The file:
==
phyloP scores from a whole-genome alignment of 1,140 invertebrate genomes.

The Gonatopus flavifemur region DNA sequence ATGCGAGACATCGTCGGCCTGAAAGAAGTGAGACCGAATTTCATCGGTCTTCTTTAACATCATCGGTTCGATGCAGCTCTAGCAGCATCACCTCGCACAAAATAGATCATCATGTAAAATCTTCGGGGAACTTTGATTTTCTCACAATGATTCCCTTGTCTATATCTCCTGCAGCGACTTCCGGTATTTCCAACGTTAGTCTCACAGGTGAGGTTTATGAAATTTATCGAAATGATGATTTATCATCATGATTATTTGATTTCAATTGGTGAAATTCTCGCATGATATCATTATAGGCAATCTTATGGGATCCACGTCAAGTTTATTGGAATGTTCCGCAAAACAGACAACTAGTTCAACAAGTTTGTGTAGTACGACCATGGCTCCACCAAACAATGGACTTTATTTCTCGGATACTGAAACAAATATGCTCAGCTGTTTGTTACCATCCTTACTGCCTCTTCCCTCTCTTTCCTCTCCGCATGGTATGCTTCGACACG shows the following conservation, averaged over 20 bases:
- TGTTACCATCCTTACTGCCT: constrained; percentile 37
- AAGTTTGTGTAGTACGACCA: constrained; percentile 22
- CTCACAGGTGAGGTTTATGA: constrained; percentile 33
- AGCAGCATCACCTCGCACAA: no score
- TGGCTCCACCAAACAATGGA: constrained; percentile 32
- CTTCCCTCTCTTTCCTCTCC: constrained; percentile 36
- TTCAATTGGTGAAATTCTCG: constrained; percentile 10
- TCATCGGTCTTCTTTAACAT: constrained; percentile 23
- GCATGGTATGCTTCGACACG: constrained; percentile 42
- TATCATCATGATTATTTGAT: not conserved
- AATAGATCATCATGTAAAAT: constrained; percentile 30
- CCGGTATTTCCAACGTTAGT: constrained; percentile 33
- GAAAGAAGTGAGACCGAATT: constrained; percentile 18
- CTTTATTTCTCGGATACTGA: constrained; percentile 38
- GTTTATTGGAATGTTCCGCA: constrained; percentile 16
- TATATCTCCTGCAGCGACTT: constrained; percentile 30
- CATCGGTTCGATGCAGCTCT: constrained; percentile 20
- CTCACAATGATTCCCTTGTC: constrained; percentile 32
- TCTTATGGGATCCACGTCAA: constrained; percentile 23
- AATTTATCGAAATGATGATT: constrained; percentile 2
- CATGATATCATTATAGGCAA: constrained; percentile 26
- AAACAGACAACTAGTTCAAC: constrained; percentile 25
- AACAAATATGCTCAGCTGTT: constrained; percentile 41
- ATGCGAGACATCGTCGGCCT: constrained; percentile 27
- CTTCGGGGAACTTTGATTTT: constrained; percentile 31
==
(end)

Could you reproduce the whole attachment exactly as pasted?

phyloP scores from a whole-genome alignment of 1,140 invertebrate genomes.

The Gonatopus flavifemur region DNA sequence ATGCGAGACATCGTCGGCCTGAAAGAAGTGAGACCGAATTTCATCGGTCTTCTTTAACATCATCGGTTCGATGCAGCTCTAGCAGCATCACCTCGCACAAAATAGATCATCATGTAAAATCTTCGGGGAACTTTGATTTTCTCACAATGATTCCCTTGTCTATATCTCCTGCAGCGACTTCCGGTATTTCCAACGTTAGTCTCACAGGTGAGGTTTATGAAATTTATCGAAATGATGATTTATCATCATGATTATTTGATTTCAATTGGTGAAATTCTCGCATGATATCATTATAGGCAATCTTATGGGATCCACGTCAAGTTTATTGGAATGTTCCGCAAAACAGACAACTAGTTCAACAAGTTTGTGTAGTACGACCATGGCTCCACCAAACAATGGACTTTATTTCTCGGATACTGAAACAAATATGCTCAGCTGTTTGTTACCATCCTTACTGCCTCTTCCCTCTCTTTCCTCTCCGCATGGTATGCTTCGACACG shows the following conservation, averaged over 20 bases:
- TGTTACCATCCTTACTGCCT: constrained; percentile 37
- AAGTTTGTGTAGTACGACCA: constrained; percentile 22
- CTCACAGGTGAGGTTTATGA: constrained; percentile 33
- AGCAGCATCACCTCGCACAA: no score
- TGGCTCCACCAAACAATGGA: constrained; percentile 32
- CTTCCCTCTCTTTCCTCTCC: constrained; percentile 36
- TTCAATTGGTGAAATTCTCG: constrained; percentile 10
- TCATCGGTCTTCTTTAACAT: constrained; percentile 23
- GCATGGTATGCTTCGACACG: constrained; percentile 42
- TATCATCATGATTATTTGAT: not conserved
- AATAGATCATCATGTAAAAT: constrained; percentile 30
- CCGGTATTTCCAACGTTAGT: constrained; percentile 33
- GAAAGAAGTGAGACCGAATT: constrained; percentile 18
- CTTTATTTCTCGGATACTGA: constrained; percentile 38
- GTTTATTGGAATGTTCCGCA: constrained; percentile 16
- TATATCTCCTGCAGCGACTT: constrained; percentile 30
- CATCGGTTCGATGCAGCTCT: constrained; percentile 20
- CTCACAATGATTCCCTTGTC: constrained; percentile 32
- TCTTATGGGATCCACGTCAA: constrained; percentile 23
- AATTTATCGAAATGATGATT: constrained; percentile 2
- CATGATATCATTATAGGCAA: constrained; percentile 26
- AAACAGACAACTAGTTCAAC: constrained; percentile 25
- AACAAATATGCTCAGCTGTT: constrained; percentile 41
- ATGCGAGACATCGTCGGCCT: constrained; percentile 27
- CTTCGGGGAACTTTGATTTT: constrained; percentile 31